BEIJING (Reuters) – As many as 79 people have died from H7N9 bird flu in China last month, the government said, far surpassing the number of deaths in the same month in recent years and stoking worries about the spread of the virus this winter.
Authorities have repeatedly warned the public to stay alert for H7N9 avian flu, especially during the winter and spring, and cautioned against panic in the world’s second-largest economy.
January’s fatalities bring the total death toll from the H7N9 strain to 100 people since October.
In previous years, fatalities ranged between 20 and 31 for January, according to data released by the National Health and Family Planning Commission late on Tuesday.
Beijing on Saturday reported its first human H7N9 case this year. The patient is a 68-year-old man from Langfang city in neighbouring Hebei province.
A second human case was reported on Tuesday.
China, which first reported a human infection from the virus in March 2013, has seen a sharp rise in H7N9 infections since December.
Some 192 people were infected in China last month, the commission said, bringing the total since October to 306. Most of the H7N9 human infections reported this season have been in the south and along the coast.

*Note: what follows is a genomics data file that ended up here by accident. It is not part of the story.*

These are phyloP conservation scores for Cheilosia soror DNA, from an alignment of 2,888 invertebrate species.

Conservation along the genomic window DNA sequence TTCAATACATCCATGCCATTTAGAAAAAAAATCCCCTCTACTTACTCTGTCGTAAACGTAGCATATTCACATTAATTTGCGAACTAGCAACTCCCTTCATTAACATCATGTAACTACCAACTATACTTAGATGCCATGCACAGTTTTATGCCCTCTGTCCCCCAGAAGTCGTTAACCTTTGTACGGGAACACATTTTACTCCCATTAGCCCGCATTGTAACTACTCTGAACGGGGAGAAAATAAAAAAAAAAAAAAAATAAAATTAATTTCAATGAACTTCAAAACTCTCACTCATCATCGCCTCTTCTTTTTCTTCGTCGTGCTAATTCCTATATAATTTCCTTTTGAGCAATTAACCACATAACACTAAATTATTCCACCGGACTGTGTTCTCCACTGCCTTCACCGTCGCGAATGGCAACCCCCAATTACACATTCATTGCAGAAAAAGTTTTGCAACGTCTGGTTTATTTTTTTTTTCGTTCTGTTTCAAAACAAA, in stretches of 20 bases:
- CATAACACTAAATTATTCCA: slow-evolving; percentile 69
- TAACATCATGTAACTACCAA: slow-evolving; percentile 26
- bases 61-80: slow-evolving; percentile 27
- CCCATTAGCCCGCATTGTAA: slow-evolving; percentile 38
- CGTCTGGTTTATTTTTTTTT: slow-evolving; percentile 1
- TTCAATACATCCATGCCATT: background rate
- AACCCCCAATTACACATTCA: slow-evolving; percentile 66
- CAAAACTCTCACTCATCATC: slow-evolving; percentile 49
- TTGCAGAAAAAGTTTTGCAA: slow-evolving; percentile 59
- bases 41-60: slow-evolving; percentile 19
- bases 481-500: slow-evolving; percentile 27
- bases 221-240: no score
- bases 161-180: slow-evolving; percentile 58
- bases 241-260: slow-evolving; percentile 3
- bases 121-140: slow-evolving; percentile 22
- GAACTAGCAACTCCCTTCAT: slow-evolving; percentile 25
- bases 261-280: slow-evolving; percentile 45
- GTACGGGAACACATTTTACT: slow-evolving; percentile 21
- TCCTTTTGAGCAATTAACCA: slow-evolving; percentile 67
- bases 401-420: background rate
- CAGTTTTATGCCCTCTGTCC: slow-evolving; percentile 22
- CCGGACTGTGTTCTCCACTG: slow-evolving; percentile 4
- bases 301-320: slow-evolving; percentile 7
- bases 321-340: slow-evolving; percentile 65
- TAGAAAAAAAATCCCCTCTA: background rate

The World Health Organization recently said it had not been able to rule out limited human-to-human spread in two clusters of cases although no sustained spread has been detected so far.
While most involve strains that are currently low risk for human health, the number of different types and their presence in so many parts of the world simultaneously increase the risk of viruses mixing and mutating – and possibly jumping to people.
Many major cities in the world’s third-largest producer of broiler chickens and the second-biggest consumer of poultry have closed live poultry markets after people and chickens were infected by avian flu strains.
China has confirmed five bird flu outbreaks among poultry this winter, which has led to the culling of more than 175,000 birds.
The last major outbreak in China was in 2013, causing more than $6 billion in losses for the agricultural sector.
China earned praise from international scientists for its handling of that outbreak, despite memories of past health scandals.
It has accrued substantial experience in responding to public health crises since the sudden outbreak of Severe Acute Respiratory Syndrome (SARS) in 2002, when official reports of infections were criticised for their slowness and irregularity.
(Reporting by Josephine Mason and Ryan Woo; Editing by Randy Fabi)